• As there is no uniform set of rules for compliance, however, each trustee must review the applicable state law, the trust agreement, and the trust’s circumstances to determine the specific reporting obligations. Due to legal nuances in understanding state statutes and trust agreements, non-professional trustees should consult with legal counsel to determine the scope of, and ensure compliance with, their disclosure obligations. 
  • Even when not required, trustees also may want to consider non-mandatory disclosures to beneficiaries to take advantage of available liability and other protections under state law. 

 

[i] Uniform Trust Code (2010).

 

[ii] States that have adopted some form of the UTC include: Alabama, Arizona, Arkansas, District of Columbia, Florida, Kansas, Kentucky, Maine, Maryland, Massachusetts, Michigan, Minnesota, Mississippi, Missouri, Montana, Nebraska, New Hampshire, New Jersey, New Mexico, North Carolina, North Dakota, Ohio, Oregon, Pennsylvania, South Carolina, Tennessee, Utah, Vermont, Virginia, West Virginia, Wisconsin, and Wyoming.

 

[iii] The UTC notes “optional” mandatory disclosure requirements out of recognition that there is a lack of consensus on the extent to which a grantor ought to be able to waive reporting to beneficiaries, and that there is little chance that the states will enact these provisions with uniformity. States that have adopted the UTC with some form of mandatory disclosure requirements include: Alabama, Arizona, Florida (but with the ability to appoint a designated representative to receive mandatory disclosures and accounts on behalf of beneficiaries, see note 5), Maine, Maryland, Michigan, Missouri, Nebraska, New Jersey, New Mexico, Ohio, and Pennsylvania.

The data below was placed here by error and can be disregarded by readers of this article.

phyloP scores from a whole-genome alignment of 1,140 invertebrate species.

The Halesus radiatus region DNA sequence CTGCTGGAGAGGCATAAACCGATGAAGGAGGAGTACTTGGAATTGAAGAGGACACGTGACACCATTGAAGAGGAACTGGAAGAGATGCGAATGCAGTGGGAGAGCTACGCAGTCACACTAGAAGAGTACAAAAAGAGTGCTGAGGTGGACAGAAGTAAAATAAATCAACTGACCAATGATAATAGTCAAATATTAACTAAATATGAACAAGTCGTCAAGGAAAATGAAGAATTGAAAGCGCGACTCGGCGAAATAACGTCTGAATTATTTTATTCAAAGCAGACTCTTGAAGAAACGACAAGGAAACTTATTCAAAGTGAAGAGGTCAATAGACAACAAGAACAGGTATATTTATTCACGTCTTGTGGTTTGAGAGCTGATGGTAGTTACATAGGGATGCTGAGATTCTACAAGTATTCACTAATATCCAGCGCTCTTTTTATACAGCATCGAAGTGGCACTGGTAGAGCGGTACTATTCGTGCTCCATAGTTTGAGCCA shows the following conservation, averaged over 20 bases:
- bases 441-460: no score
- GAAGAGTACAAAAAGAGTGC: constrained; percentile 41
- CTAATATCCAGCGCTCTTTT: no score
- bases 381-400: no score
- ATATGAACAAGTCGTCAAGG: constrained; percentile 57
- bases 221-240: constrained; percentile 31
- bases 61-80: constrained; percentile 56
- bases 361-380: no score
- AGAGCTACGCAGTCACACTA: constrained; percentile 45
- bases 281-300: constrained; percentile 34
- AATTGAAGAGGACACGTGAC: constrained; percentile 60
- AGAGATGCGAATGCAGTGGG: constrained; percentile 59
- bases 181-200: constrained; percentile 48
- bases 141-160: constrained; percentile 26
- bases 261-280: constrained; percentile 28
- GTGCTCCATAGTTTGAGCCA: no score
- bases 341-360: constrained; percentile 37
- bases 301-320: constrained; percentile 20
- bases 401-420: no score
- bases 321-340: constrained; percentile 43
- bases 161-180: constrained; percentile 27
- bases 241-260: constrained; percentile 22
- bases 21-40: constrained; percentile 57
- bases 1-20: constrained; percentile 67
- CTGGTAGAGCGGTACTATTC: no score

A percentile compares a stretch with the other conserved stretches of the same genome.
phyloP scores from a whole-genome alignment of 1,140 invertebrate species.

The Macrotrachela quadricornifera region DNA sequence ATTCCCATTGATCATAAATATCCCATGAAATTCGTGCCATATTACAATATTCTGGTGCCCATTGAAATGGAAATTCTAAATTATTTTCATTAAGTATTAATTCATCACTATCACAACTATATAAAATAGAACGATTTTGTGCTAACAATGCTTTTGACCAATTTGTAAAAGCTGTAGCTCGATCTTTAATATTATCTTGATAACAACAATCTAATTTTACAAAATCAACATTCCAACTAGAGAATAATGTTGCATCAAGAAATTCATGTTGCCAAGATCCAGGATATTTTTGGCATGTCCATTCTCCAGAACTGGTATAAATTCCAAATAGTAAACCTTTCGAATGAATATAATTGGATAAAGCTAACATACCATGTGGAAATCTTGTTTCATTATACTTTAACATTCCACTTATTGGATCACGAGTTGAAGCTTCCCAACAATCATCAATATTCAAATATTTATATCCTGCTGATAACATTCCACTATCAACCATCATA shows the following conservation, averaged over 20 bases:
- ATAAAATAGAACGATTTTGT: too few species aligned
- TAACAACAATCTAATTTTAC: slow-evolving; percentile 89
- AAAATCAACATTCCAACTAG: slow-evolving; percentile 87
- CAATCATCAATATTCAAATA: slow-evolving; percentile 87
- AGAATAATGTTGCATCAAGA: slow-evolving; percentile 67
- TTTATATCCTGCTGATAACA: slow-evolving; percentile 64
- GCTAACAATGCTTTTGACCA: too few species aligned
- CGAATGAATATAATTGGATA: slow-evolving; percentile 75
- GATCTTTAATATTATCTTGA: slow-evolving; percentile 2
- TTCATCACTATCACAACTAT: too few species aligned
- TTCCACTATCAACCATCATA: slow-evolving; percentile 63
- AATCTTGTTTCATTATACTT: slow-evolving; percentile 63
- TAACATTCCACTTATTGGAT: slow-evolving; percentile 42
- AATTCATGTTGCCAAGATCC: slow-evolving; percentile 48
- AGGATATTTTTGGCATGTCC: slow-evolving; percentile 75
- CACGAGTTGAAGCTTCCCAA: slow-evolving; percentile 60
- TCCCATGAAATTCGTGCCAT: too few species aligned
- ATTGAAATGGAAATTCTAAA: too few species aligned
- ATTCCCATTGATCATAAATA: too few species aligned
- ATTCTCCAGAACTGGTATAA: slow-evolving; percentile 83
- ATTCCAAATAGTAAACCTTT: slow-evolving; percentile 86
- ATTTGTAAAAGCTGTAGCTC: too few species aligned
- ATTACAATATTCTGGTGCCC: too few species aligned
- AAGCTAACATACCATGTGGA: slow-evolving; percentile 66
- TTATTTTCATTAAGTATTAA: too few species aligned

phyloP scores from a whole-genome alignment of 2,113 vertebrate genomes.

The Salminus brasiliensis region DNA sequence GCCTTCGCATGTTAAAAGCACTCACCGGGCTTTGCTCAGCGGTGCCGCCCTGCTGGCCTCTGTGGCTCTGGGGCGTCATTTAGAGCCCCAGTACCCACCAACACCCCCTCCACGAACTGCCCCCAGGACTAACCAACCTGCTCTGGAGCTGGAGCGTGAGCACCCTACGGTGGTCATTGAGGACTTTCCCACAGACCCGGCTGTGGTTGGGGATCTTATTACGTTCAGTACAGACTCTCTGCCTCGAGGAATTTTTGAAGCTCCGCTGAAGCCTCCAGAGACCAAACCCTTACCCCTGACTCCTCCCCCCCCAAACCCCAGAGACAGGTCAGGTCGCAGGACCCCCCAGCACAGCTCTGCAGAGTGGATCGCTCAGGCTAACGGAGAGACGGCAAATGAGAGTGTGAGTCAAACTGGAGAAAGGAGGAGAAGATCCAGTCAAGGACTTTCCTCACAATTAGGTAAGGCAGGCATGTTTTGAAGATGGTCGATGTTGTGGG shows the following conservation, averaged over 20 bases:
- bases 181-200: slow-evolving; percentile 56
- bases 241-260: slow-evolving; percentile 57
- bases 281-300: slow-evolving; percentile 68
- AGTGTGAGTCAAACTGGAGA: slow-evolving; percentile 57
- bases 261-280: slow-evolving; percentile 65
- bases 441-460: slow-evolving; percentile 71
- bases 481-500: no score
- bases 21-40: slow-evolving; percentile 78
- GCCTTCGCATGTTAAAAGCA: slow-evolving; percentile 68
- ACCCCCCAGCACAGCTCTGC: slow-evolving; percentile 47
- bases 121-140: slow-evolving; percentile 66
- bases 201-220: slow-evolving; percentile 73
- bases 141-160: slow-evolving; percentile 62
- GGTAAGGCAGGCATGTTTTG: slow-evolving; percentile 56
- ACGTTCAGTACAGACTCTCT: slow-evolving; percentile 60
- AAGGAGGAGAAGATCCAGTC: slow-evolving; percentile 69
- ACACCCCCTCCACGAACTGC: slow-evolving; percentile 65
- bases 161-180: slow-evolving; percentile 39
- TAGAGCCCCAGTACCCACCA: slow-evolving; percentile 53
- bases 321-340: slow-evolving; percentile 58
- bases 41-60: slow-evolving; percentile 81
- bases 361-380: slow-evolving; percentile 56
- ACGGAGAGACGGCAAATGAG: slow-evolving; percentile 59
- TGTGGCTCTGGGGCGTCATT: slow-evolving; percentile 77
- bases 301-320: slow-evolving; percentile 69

[iv] See, for example, Arkansas, Kansas, Kentucky, Massachusetts, Minnesota, Montana, New Hampshire, North Carolina, North Dakota, South Carolina, Tennessee, Utah, Vermont, Virginia, West Virginia, Wisconsin, and Wyoming.

 

[v] Examples of states that allow appoint of a designated representative or other alternate or surrogate to receive some or all disclosures on behalf of a beneficiary include:  Delaware, District of Columbia, Florida, Maine, Mississippi, Ohio, and Oregon. The extent and type of information that can be disclosed solely to a designated representative or surrogate, and for what duration of time, will depend on applicable state law.

 

DISCLAIMER

This information is intended solely for information and education and is not intended for use as legal or tax advice. Reference herein to any specific tax or other planning strategy, process, product or service does not constitute promotion, endorsement, or recommendation by AALU. Persons should consult with their own legal or tax advisors for specific legal or tax advice.

 

The AALU WRNewswire and WRMarketplace are published by the Association for Advanced Life Underwriting® as part of the Essential Wisdom Series, the trusted source of actionable technical and marketplace knowledge for AALU members—the nation’s most advanced life insurance professionals.

 

WR Marketplace #17-02 was written by Greenberg Traurig Shareholder Rebecca S. Manicone.

 

Jonathan M. Forster, Steven B. Lapidus, Martin Kalb, Richard A. Sirus, and Rebecca S. Manicone.